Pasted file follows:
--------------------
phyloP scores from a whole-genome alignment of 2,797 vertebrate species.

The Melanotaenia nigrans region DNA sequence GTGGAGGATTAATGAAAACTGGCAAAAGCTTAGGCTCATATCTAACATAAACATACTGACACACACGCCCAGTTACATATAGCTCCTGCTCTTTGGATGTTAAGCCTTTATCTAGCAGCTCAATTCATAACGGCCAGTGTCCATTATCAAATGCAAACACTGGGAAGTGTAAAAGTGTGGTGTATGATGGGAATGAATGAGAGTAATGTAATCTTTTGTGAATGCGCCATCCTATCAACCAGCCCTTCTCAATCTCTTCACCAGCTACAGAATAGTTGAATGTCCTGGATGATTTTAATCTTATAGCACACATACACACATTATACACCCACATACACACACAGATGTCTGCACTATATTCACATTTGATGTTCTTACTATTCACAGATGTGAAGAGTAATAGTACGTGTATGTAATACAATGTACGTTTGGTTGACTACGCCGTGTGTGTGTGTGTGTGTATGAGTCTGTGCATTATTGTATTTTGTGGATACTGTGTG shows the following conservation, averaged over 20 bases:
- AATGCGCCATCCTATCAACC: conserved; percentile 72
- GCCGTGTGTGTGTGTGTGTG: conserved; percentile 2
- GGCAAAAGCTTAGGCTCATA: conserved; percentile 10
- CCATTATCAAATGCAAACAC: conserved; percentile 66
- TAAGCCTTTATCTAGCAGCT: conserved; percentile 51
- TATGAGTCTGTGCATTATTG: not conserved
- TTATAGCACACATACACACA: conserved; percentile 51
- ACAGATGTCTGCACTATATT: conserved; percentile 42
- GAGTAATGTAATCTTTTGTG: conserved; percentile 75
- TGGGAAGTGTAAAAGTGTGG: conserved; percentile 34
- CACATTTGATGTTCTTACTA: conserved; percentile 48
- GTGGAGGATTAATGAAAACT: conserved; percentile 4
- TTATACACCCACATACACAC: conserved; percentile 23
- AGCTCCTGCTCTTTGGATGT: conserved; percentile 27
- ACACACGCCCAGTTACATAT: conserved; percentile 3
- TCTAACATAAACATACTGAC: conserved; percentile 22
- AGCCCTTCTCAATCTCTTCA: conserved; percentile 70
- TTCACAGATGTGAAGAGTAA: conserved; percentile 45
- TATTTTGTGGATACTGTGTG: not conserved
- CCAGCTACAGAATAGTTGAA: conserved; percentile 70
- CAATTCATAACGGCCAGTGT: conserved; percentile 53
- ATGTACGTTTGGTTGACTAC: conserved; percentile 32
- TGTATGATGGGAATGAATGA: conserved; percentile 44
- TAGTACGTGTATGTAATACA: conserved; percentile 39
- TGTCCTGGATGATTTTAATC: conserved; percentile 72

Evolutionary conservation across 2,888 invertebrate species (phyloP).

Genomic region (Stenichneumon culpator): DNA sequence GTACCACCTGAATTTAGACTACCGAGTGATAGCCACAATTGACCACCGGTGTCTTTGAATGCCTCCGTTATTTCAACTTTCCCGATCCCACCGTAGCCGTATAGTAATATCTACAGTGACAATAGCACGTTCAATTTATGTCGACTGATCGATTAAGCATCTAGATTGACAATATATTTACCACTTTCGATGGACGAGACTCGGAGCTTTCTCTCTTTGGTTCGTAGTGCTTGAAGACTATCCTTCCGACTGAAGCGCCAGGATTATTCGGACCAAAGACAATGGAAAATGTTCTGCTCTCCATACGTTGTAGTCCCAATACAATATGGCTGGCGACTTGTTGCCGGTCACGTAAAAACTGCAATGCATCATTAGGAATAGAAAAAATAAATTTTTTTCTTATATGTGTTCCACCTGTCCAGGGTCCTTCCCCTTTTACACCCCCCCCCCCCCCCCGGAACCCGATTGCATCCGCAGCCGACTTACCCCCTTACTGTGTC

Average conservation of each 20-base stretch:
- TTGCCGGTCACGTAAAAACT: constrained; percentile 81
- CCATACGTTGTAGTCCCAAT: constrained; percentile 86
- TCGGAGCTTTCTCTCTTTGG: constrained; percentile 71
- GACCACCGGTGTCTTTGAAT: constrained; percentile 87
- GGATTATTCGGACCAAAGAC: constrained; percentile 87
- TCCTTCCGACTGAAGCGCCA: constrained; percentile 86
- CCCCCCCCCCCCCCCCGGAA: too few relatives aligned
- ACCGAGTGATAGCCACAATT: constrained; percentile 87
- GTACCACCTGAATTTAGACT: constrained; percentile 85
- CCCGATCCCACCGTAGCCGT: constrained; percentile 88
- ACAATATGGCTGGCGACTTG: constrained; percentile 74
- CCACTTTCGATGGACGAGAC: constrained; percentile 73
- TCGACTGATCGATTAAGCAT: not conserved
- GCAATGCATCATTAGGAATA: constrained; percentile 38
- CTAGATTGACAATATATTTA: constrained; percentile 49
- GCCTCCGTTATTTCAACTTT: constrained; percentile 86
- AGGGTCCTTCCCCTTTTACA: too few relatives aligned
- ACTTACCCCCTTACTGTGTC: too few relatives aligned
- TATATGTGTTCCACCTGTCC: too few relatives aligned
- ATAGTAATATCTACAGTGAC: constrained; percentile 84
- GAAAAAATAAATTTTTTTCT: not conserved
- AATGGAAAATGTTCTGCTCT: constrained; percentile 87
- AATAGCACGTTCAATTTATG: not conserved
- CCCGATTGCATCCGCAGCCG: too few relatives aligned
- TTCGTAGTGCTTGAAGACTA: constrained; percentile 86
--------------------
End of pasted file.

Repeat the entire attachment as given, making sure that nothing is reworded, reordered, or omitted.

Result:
phyloP scores from a whole-genome alignment of 2,797 vertebrate species.

The Melanotaenia nigrans region DNA sequence GTGGAGGATTAATGAAAACTGGCAAAAGCTTAGGCTCATATCTAACATAAACATACTGACACACACGCCCAGTTACATATAGCTCCTGCTCTTTGGATGTTAAGCCTTTATCTAGCAGCTCAATTCATAACGGCCAGTGTCCATTATCAAATGCAAACACTGGGAAGTGTAAAAGTGTGGTGTATGATGGGAATGAATGAGAGTAATGTAATCTTTTGTGAATGCGCCATCCTATCAACCAGCCCTTCTCAATCTCTTCACCAGCTACAGAATAGTTGAATGTCCTGGATGATTTTAATCTTATAGCACACATACACACATTATACACCCACATACACACACAGATGTCTGCACTATATTCACATTTGATGTTCTTACTATTCACAGATGTGAAGAGTAATAGTACGTGTATGTAATACAATGTACGTTTGGTTGACTACGCCGTGTGTGTGTGTGTGTGTATGAGTCTGTGCATTATTGTATTTTGTGGATACTGTGTG shows the following conservation, averaged over 20 bases:
- AATGCGCCATCCTATCAACC: conserved; percentile 72
- GCCGTGTGTGTGTGTGTGTG: conserved; percentile 2
- GGCAAAAGCTTAGGCTCATA: conserved; percentile 10
- CCATTATCAAATGCAAACAC: conserved; percentile 66
- TAAGCCTTTATCTAGCAGCT: conserved; percentile 51
- TATGAGTCTGTGCATTATTG: not conserved
- TTATAGCACACATACACACA: conserved; percentile 51
- ACAGATGTCTGCACTATATT: conserved; percentile 42
- GAGTAATGTAATCTTTTGTG: conserved; percentile 75
- TGGGAAGTGTAAAAGTGTGG: conserved; percentile 34
- CACATTTGATGTTCTTACTA: conserved; percentile 48
- GTGGAGGATTAATGAAAACT: conserved; percentile 4
- TTATACACCCACATACACAC: conserved; percentile 23
- AGCTCCTGCTCTTTGGATGT: conserved; percentile 27
- ACACACGCCCAGTTACATAT: conserved; percentile 3
- TCTAACATAAACATACTGAC: conserved; percentile 22
- AGCCCTTCTCAATCTCTTCA: conserved; percentile 70
- TTCACAGATGTGAAGAGTAA: conserved; percentile 45
- TATTTTGTGGATACTGTGTG: not conserved
- CCAGCTACAGAATAGTTGAA: conserved; percentile 70
- CAATTCATAACGGCCAGTGT: conserved; percentile 53
- ATGTACGTTTGGTTGACTAC: conserved; percentile 32
- TGTATGATGGGAATGAATGA: conserved; percentile 44
- TAGTACGTGTATGTAATACA: conserved; percentile 39
- TGTCCTGGATGATTTTAATC: conserved; percentile 72

Evolutionary conservation across 2,888 invertebrate species (phyloP).

Genomic region (Stenichneumon culpator): DNA sequence GTACCACCTGAATTTAGACTACCGAGTGATAGCCACAATTGACCACCGGTGTCTTTGAATGCCTCCGTTATTTCAACTTTCCCGATCCCACCGTAGCCGTATAGTAATATCTACAGTGACAATAGCACGTTCAATTTATGTCGACTGATCGATTAAGCATCTAGATTGACAATATATTTACCACTTTCGATGGACGAGACTCGGAGCTTTCTCTCTTTGGTTCGTAGTGCTTGAAGACTATCCTTCCGACTGAAGCGCCAGGATTATTCGGACCAAAGACAATGGAAAATGTTCTGCTCTCCATACGTTGTAGTCCCAATACAATATGGCTGGCGACTTGTTGCCGGTCACGTAAAAACTGCAATGCATCATTAGGAATAGAAAAAATAAATTTTTTTCTTATATGTGTTCCACCTGTCCAGGGTCCTTCCCCTTTTACACCCCCCCCCCCCCCCCGGAACCCGATTGCATCCGCAGCCGACTTACCCCCTTACTGTGTC

Average conservation of each 20-base stretch:
- TTGCCGGTCACGTAAAAACT: constrained; percentile 81
- CCATACGTTGTAGTCCCAAT: constrained; percentile 86
- TCGGAGCTTTCTCTCTTTGG: constrained; percentile 71
- GACCACCGGTGTCTTTGAAT: constrained; percentile 87
- GGATTATTCGGACCAAAGAC: constrained; percentile 87
- TCCTTCCGACTGAAGCGCCA: constrained; percentile 86
- CCCCCCCCCCCCCCCCGGAA: too few relatives aligned
- ACCGAGTGATAGCCACAATT: constrained; percentile 87
- GTACCACCTGAATTTAGACT: constrained; percentile 85
- CCCGATCCCACCGTAGCCGT: constrained; percentile 88
- ACAATATGGCTGGCGACTTG: constrained; percentile 74
- CCACTTTCGATGGACGAGAC: constrained; percentile 73
- TCGACTGATCGATTAAGCAT: not conserved
- GCAATGCATCATTAGGAATA: constrained; percentile 38
- CTAGATTGACAATATATTTA: constrained; percentile 49
- GCCTCCGTTATTTCAACTTT: constrained; percentile 86
- AGGGTCCTTCCCCTTTTACA: too few relatives aligned
- ACTTACCCCCTTACTGTGTC: too few relatives aligned
- TATATGTGTTCCACCTGTCC: too few relatives aligned
- ATAGTAATATCTACAGTGAC: constrained; percentile 84
- GAAAAAATAAATTTTTTTCT: not conserved
- AATGGAAAATGTTCTGCTCT: constrained; percentile 87
- AATAGCACGTTCAATTTATG: not conserved
- CCCGATTGCATCCGCAGCCG: too few relatives aligned
- TTCGTAGTGCTTGAAGACTA: constrained; percentile 86